Posts Tagged ‘ costume ’

Quick changes

One of the most important skills to learn in theatre, whether as a performer or a member of the backstage team, is the art of doing things quickly and quietly, often in the dark.  The set has to be shifted, microphones need to be switched from person to person, props need to be put in place, complicated traffic systems negotiated so that the right people are on the stage at the right time, and most entertaining of all, costumes need to be changed, often faster than you would think possible.

I have written before about the excitements that costume changes brought to a production of Dido and Aeneas, and I think it’s fair to say that I’ll never experience anything quite so manic again.  Most shows, though, offer their moments of fun and games with costume – so much so that it’s almost a shame when a show comes along which involves the same set of clothes throughout.

One of the most exciting costume changes I’ve ever had a hand in was not my own.  This was during Titanic.  The actor playing Charles, a second class passenger, had not been attending rehearsals and eventually dropped out of the production, leaving us with a bit of a problem.  Frantic phone calls were made to practically every man who could act and sing in the area, but with no joy – given the size of the cast, we already had more men on stage than you would normally expect, and those who weren’t involved had already decided not to do the show for their own various reasons.  So the man playing Wallace Hartley, the Titanic’s bandleader, was asked to step in, as there were no scenes where both Charles and Hartley absolutely *had* to appear on stage at the same time.  He was cunningly disguised to aid the illusion of Charles and Hartley being different people (Charles now had glasses and a beautiful moustache), but we were left with one moment which was going to be very hard to pull off.  Shortly before the end of the first act, before anyone starting worrying about icebergs, Charles and his fiancée (Caroline) had a scene and walked off stage – this was immediately followed by a scene in the first class smoking lounge, where Hartley was supposed to be playing the piano.  The piano was dispensed with, as it was considered too heavy to shift about, and Hartley’s violin substituted – still, how did the same actor appear at the end of one scene and the beginning of the next when there was no break between them, only a change in the lighting state on stage?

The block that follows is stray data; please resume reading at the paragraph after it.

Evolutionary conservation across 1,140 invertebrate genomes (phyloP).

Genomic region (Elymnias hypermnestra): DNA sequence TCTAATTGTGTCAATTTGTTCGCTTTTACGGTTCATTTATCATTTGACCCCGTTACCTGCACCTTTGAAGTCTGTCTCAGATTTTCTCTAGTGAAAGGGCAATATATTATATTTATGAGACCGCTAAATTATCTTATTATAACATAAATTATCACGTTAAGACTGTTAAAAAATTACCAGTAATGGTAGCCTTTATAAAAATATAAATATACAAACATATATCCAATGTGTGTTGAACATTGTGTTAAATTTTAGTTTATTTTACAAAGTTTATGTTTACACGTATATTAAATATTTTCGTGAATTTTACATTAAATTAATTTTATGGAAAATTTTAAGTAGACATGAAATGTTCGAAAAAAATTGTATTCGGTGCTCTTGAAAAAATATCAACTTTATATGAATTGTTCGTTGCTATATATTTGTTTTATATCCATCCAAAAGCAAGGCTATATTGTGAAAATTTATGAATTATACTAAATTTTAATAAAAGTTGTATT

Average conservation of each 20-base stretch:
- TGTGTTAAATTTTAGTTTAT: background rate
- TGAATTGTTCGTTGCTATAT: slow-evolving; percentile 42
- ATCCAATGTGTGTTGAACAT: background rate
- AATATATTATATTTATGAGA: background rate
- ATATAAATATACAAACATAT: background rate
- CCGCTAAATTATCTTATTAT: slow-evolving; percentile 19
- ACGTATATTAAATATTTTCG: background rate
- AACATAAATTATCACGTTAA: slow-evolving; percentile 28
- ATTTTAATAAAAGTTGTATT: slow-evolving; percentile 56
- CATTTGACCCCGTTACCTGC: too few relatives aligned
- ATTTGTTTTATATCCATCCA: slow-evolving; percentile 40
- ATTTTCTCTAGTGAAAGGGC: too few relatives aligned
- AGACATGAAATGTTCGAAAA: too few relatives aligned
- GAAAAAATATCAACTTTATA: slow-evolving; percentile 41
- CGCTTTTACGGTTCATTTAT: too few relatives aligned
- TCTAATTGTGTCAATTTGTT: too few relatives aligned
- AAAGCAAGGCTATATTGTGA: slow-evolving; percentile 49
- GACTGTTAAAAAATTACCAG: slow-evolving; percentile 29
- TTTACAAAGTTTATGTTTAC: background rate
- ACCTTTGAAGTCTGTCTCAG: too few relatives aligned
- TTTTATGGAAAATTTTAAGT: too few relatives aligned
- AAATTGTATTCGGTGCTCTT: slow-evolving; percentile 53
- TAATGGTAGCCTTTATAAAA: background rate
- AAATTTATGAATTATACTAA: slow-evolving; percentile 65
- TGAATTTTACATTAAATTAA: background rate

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Wardrobe malfunction!

It was one of those moments when you really hope that nobody in the audience is looking your way.  If I’m lucky, all eyes were centre stage gazing adoringly at Aladdin and Princess Jasmine.  In the final few seconds of last night’s show, you see, I had a serious wardrobe malfunction.

The Genie costume took a little bit of getting used to for me, as it exposes more flesh than I am accustomed to exposing and certainly could not be worn by a lady librarian.  The main items are some baggy trousers, a hat, two cuffs and a diamond-shaped thing that covers my shoulders and bits of my chest and back, attaching to the front and back of the trousers via two of the diamond’s points.  It was intimidating at first (and has required the use of fake tan to avoid the make-up procedure taking several days), but I have become accustomed to it and can now say that it is a great costume.  When it behaves itself, that is.

Last night, happily singing and dancing my way though the big finale song, I reached a moment when the principals are all on a raised platform while the dancers do crazy stuff below us and realised that my costume was coming adrift.  It is held together at the front by two hooks and eyes and a popper.  The popper had come undone and I hastily reaffixed it during the next bout of hectic freestyle movement, making sure that my back was to the audience.  All was well, or so I thought.

Perhaps my next few movements (we were very near the end) were more violent than usual.  Perhaps something was in the air (others had costume issues as well).  Who knows.  But in the final couple of bars, we all take a final bow.  As we did so, the hat decided to make its presence known and I struggled to keep it on.  We stood up, and I felt pleased with myself for not losing it, but worse was to come.  On the final beat of the music we all stretch an arm up high and grin madly.  I stretched, and all three fastenings came undone as my costume made a bid for freedom.  I had to grab hold as quickly as possible to prevent the diamond flying too far up and the trousers falling down (they are only figure-hugging near the ankles) and as the lights went out, the hat finally decided enough was enough – it did not want to be on my head for another second.  Blackout, front cloth in and…laughter.  Trying to hold my errant costume together, I could not help but laugh.  I had no idea if the audience had noticed (if they had, they’d have gained a very brief glimpse of a lot more Genie chest than they were accustomed to), or if the director had noticed.  At the beginning of the run, I’d have been mortified and horribly embarrassed, but nine performances in, it just struck me as hilarious.  How a week can change your point of view!

Singing Librarian flashback: Dido and Aeneas – costume dramas

I think it’s about time for another flashback.  Another long one, I’m afraid.  Summer 2003, The Gulbenkian Theatre, Canterbury.  Dido and Aeneas, performed in a double bill with The Ephesian Matron.

There are many things I could tell you about this production, but the thing that sticks most clearly in my mind is costume, and I know I shall never forget the June evening when we had our first fully-costumed run-through of the show.  Nor will anyone else present.  It was one of those evenings. Continue reading

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